I think it must be #1. The Comedian had been working as a government ops agent and he clearly knew how to do his job. He investigated the island and discovered it's purpose. Clearly, Adrian did not do a very good job of covering his tracks: Nite Owl is easily able to guess his password and find the connection to Pyramid Deliveries. The writers, artists, and scientists on the island had no reason to suspect anything, but The Comedian's nature no doubt drove him to find a real motive for the elaborate base he discovered, beyond discovering it was not in connection with any Sadinistas. I assume his tear-filled revelation to Moloch was not an immediate after-effect of him learning about the island, but something that took a while to simmer, and finally break.

B. said...

Jesse, this assumes there actually were clues to be found on the island that would (1) reveal the true plan, and (2) link it to Veidt. Short of a confession (a "my secret plan" document), what could those clues be?

The people there knew there was secrecy, but while working on the project they wouldn't need to conceal their activity. So the Comedian shows up, spies the squid, thinks "What the hell is this?," and "investigates," whatever that means. Wouldn't an investigation indicate simply that a movie was being made? As in, he listens in on conversations ("man, I hope we do better than $55 mil for opening weekend, eh?"), sees evidence (scripts? storyboards?). What might suggest that it wasn't a movie?

Veidt must have done enough to fool the artists and scientists -- how would Comedian have seen through that? Aside from the "well, ordinary people would roll an 8 for intelligence, but Comedian would have a +5 superspy advantage" argument.

I'm almost willing to let it slide for Snyder's movie, but the reason this bugs me so much is that the book is so air-tight in every other way. We know exactly how Veidt was able to trick Dr. Manhattan; how he turned the press against him; how he covered his tracks (killed off accomplices); even how the police were able to track Rorschach to Dreiberg (Sweet Chariot sugar cubes).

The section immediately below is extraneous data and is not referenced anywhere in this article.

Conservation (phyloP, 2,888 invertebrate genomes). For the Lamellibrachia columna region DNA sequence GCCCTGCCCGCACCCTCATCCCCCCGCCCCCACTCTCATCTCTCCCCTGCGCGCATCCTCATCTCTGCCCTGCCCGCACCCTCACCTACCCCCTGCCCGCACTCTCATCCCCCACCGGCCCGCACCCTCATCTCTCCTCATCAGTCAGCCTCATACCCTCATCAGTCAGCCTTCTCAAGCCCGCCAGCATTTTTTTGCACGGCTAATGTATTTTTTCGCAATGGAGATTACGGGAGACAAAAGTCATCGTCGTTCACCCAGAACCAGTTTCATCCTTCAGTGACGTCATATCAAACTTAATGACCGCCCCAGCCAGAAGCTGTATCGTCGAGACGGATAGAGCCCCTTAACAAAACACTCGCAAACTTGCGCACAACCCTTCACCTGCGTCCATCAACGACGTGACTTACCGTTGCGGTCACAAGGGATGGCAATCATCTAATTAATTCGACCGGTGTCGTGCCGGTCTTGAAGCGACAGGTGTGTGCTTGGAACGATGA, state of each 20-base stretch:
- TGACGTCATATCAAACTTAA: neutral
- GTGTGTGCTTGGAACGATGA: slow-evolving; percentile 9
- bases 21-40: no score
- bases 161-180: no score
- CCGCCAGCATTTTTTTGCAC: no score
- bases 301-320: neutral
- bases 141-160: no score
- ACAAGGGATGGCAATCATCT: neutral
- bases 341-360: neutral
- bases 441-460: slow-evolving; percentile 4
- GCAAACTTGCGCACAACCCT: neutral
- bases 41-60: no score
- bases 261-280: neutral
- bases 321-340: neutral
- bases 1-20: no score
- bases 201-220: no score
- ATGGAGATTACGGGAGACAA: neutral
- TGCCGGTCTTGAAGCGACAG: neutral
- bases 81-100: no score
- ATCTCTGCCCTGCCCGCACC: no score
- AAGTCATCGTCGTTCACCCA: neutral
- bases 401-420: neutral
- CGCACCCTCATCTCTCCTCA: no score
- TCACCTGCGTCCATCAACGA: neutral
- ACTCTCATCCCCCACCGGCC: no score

The other big plot question I've always had is, Why did Veidt kill Comedian in such a gruesome and obvious way? Why not make it look more like an accident? (I'm willing to let this one go for the sake of good drama, though.)

Jason said...

I think Jesse has a good point. The Comedian does have a +5 superspy bonus. He clearly knows his job. He did, for example, kill off pesky journalists who dug too deep. There was a lot more then the writing going on, too, including cloning. So that at least was more then a guy writing horror scenes. and Blake apparantly did avoid detection by Veidt until Moloch house and its bug.

As for Veidts gruesome murder, I think we need to chalk it up to te fact that Veidt is in fact human. He hates Blake, who beat him up the first time they met. He could have broken in and just shot him, but he wanted to test himself against someone wo was able to best him. Its the Alexander the Great fetish coming out. The fact that he would risk his entire plan and saving to world on the possibility that the Comedian would beat him seems right in line with Adrian's need to test himself against the world.

Jesse said...

Well, the Comedian DID discover the list with Janey Slater's name and Moloch's name, which I assumed he found on the island. What was that doing there, he must have asked? What did it mean? His superspy +5 kicked in right there. Like I pointed out before, Adrian is not the best at covering his tracks. Also, he is not the type to fund this kind of project based on a hunch. I'm guessing he had all sorts of ephemera including graphs, charts, economic projections, all making sure that this was going to work. He probably didn't keep this all pinned on the wall, but he probably didn't burn it and erase it, at least until the very end. The Comedian must have found it.